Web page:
... are things like this spin doctoring:
Pharmacies Can't Do Maths. (Or Can They?...)
Oh dear: "Medicine shortages are coming!" "Blame the government for shortages!" "Aaaaahhhhh!" "The Sky is falling!"
Only no. It's bullshit.
Priceline's BS claim revolves around new rules allowing patients being able to get 60 days' worth of medicines in a prescription instead of 30 days' worth as the situation has stood in the past. So instead of having to see a doctor every month to renew prescriptions, people only have to go every 60 days. Instead of getting 30 tablets a month, people are able to get 60 tablets per two months. That's not a shortage - it's just the same dose but now in one twice-as-long prescription instead of two.
|Your pharmacist - tired, or relaxed?|
Same Amount Of Medication:
It's the same amount of medication, just dispensed double quantity and half as often... Oh... Hey... So maybe that's the issue... Instead of twelve dispensings, it'll only require six. I wonder. Is that the sticking point? The actual amount of medication dispensed is not going to change. Whether you take 365 tablets dispensed in 30-tablet prescriptions 12 times a year, or you take 365 tablets dispensed in 60-tablet prescriptions 6 times a year, it's still 365 tablets. This means Prickline is knowingly putting out bullshit.
(Look - they're pharmacists. Maths is kind of important to their business. "Hmmm. Do I give this person's 500mg dose in five 100mg tablets five times a day, two tablets 250mg twice daily, or 500mg once a day? When the highest tolerable dose is no more 300mg every eight hours?" The point I'm making is that this would not have escaped them, so they're knowingly bullshitting. And that in turn clearly means that they have some other gripe with this. And it's not hard to see. . .)
Because - oh look! Instead of our pharmacists booking twelve dispensings a year per customer medication, they'll now only be able to book six... And oh, again... Look... They get a per-dispense fee! And there are also per-maximum-quantity fees they are permitted to charge, and obviously if the maximum quantity they can dispense changes while the total per year remains the same, they get a fewer fees here, too.
So mystery solved. Priceline are prevaricating because they'll lose income. The customer gets lower costs and fewer GP appointments needed, but the customer isn't as important as getting as many fees out of the Government as possible. (Nice move Jim, nice move...)
"Shortages" Of Medicines?
There have been shortages of medicines for years before this ever came along. There will still be the same amount of medicine afterwards. The government can't actually reach back in time, alter pharmaceutical companies' production, and then also magically reach into the future and alter their production-to-be.
What could change, come to think of it, is pharmacies' policies about ordering in stocks knowing they will need twice as much of a drug, half as often as before. Again - and I reiterate and belabor this point - it's simple effing matehmatics. Pharmacists have to know maths for fancy stuff like titration and dosing, I'm sure they can handle simple halvings and doublings. As I've often said: Keep The Bastards Honest. A slogan I've shamelessly stolen from Mr Chipp and Australian Democrats party and will continue to use whenever appropriate.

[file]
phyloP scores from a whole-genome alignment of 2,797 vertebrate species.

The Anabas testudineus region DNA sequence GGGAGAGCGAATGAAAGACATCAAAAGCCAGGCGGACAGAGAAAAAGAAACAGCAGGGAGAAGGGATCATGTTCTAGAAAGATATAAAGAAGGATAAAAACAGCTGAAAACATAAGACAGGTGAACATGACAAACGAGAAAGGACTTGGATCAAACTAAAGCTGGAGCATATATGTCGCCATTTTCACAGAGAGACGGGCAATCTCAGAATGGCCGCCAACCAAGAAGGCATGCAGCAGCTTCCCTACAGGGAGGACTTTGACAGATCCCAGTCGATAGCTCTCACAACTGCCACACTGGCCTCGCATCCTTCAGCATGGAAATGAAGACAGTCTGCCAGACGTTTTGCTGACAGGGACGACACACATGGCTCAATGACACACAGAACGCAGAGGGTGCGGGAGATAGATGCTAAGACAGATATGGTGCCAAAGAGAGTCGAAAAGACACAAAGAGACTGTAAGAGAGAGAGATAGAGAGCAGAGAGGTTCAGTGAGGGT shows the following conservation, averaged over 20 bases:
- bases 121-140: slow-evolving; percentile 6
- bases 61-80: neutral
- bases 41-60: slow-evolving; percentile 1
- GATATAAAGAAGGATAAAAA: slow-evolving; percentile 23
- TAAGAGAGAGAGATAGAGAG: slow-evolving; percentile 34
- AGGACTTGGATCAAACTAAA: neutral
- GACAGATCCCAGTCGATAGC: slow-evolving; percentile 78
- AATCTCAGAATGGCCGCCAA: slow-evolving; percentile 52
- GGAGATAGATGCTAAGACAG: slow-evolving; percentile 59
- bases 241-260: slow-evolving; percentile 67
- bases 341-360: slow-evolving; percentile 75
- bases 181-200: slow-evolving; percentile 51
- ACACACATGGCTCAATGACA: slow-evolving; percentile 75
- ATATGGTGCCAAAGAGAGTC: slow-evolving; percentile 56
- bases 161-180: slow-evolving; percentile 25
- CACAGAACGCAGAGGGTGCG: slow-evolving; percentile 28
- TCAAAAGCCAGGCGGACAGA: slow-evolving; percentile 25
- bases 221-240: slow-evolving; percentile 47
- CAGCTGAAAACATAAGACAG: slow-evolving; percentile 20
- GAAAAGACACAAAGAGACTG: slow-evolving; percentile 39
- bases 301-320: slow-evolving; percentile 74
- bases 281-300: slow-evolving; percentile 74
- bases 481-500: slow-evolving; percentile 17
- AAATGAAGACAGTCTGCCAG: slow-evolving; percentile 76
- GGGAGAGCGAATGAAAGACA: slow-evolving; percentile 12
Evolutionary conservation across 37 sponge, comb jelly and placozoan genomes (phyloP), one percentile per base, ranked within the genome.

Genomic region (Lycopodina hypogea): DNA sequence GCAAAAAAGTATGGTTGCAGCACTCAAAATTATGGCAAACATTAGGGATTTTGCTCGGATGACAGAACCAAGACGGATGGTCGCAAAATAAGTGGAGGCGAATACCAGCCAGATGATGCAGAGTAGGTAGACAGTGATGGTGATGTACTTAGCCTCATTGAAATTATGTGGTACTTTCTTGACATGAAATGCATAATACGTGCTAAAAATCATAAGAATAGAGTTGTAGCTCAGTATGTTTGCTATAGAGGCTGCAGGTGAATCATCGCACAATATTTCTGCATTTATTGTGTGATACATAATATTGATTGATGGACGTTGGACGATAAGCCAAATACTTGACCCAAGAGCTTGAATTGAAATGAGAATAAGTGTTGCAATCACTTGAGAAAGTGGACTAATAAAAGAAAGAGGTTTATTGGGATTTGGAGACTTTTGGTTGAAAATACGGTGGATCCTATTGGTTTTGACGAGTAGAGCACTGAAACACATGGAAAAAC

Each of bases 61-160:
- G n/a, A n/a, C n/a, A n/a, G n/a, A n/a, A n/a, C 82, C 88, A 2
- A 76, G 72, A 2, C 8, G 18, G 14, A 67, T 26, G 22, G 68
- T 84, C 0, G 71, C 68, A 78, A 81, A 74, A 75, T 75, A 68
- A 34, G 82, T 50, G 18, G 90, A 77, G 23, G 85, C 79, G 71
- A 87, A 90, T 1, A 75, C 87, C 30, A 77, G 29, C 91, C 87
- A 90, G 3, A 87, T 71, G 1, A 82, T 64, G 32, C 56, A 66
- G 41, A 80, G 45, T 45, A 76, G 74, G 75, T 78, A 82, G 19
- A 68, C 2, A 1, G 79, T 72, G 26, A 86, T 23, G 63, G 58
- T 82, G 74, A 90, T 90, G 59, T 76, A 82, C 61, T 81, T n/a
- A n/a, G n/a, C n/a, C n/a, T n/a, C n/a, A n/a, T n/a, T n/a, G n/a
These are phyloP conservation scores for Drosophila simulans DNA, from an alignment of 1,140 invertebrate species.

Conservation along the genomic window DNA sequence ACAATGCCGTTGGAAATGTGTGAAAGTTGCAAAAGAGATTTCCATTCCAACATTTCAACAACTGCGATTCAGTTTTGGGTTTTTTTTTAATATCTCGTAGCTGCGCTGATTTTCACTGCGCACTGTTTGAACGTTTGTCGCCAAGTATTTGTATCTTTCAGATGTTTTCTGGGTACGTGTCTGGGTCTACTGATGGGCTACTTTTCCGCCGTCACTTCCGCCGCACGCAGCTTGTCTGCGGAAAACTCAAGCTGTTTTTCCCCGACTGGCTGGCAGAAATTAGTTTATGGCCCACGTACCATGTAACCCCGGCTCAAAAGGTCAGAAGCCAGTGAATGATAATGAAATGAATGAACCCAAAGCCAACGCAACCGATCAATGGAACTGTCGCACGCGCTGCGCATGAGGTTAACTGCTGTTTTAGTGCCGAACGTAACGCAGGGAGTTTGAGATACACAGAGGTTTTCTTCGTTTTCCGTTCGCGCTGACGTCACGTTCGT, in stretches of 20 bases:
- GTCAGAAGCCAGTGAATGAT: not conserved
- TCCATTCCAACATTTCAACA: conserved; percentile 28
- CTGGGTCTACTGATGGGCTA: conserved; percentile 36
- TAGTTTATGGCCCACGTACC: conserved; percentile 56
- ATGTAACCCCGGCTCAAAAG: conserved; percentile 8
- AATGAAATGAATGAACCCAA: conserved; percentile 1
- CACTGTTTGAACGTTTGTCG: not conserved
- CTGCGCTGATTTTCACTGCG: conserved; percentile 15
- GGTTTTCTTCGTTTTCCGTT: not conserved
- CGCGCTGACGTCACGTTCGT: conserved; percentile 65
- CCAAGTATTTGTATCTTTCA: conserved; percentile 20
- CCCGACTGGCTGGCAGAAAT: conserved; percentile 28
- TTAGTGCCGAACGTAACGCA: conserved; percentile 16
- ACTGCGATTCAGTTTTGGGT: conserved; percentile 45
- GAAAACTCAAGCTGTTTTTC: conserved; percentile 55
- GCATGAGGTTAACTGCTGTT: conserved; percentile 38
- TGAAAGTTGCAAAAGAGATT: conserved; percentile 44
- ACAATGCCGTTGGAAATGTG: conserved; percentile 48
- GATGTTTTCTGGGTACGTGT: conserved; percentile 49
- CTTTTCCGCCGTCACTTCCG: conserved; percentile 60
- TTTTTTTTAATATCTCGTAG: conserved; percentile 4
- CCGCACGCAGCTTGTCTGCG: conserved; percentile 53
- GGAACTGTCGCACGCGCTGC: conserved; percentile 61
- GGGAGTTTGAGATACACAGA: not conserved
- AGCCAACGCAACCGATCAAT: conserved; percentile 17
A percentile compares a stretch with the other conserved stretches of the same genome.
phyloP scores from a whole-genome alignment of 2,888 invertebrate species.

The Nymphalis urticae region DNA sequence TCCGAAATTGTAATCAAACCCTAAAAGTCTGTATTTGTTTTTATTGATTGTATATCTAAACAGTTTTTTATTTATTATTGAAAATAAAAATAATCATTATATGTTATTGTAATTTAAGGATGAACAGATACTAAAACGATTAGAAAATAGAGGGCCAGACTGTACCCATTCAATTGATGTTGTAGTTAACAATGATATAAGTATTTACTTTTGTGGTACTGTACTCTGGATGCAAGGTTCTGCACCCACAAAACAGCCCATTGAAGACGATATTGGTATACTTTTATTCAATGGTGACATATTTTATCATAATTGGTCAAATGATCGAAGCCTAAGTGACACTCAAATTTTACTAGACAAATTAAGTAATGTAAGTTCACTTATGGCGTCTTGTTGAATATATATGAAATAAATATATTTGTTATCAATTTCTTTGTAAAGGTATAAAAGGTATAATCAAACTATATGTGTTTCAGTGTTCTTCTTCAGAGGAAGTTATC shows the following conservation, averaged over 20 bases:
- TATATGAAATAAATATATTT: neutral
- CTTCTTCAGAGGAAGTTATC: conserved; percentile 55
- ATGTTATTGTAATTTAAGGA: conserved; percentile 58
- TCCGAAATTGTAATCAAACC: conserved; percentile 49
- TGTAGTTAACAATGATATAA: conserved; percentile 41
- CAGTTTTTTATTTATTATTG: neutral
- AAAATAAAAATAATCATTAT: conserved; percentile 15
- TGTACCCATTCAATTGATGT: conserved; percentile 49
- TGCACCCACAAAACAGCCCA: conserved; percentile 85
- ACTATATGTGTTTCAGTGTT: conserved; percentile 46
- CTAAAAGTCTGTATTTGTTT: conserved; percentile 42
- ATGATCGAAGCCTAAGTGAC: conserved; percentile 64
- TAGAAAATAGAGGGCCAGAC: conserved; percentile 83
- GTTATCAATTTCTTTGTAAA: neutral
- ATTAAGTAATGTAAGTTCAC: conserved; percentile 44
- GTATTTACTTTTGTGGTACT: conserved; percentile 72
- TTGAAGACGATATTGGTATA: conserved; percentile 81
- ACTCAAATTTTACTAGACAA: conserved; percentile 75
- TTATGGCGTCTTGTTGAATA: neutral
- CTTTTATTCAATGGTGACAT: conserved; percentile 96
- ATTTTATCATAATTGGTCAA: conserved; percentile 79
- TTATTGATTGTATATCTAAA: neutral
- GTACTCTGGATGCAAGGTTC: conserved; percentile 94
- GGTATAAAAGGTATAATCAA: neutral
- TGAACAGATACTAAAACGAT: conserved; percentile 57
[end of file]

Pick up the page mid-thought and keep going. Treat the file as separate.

To recap - there'll be no actual shortage of medicines on account of the new prescription rules. The only way shortages could maybe occur might be if pharmacies decide to make things unpleasant for their customers by sort-of-deliberately forgetting that they're pharmacies and they know how to do maths, and instead don't plan for the right quantities of medications to be ordered in time, hoping that their customers will put pressure on the government for them when they can't get their medication. That seems to be a filthy dirty tactic so I'm actually loath to suggest it but it is also not beyond the realms of possibility.
And For Customers There's Also Another Less Obvious Upside:
To me the single most important upside of this change to prescribing/dispensing rules is that the pharmacists will be doing around 1/2 as much dispensing as they've had to in the past.
Old: Pharmacist (dealing with several hundred prescriptions a day) gets barely enough time to check your prescription properly, hand it to you, and snap out "next please."
New: Pharmacist (dealing with half as many prescriptions a day because the pharmacy still has the same number of customers and dispenses the same amount of medication but now only has to deal with patients half as often) can check your prescription in an unhurried fashion, has time to chat with you and do the things that pharmacists all used to do before increasing demands on their time robbed them of the customer contact part of their jobs.
So it seems that not only will there be no "shortage of medications" but there'll be a cost benefit to customers and a chance to return to the more personalised style of medicine that pharmacies once were able to provide.
Hashtag #BoycottPriceline - because the customer's best interests seem not to be theirs.
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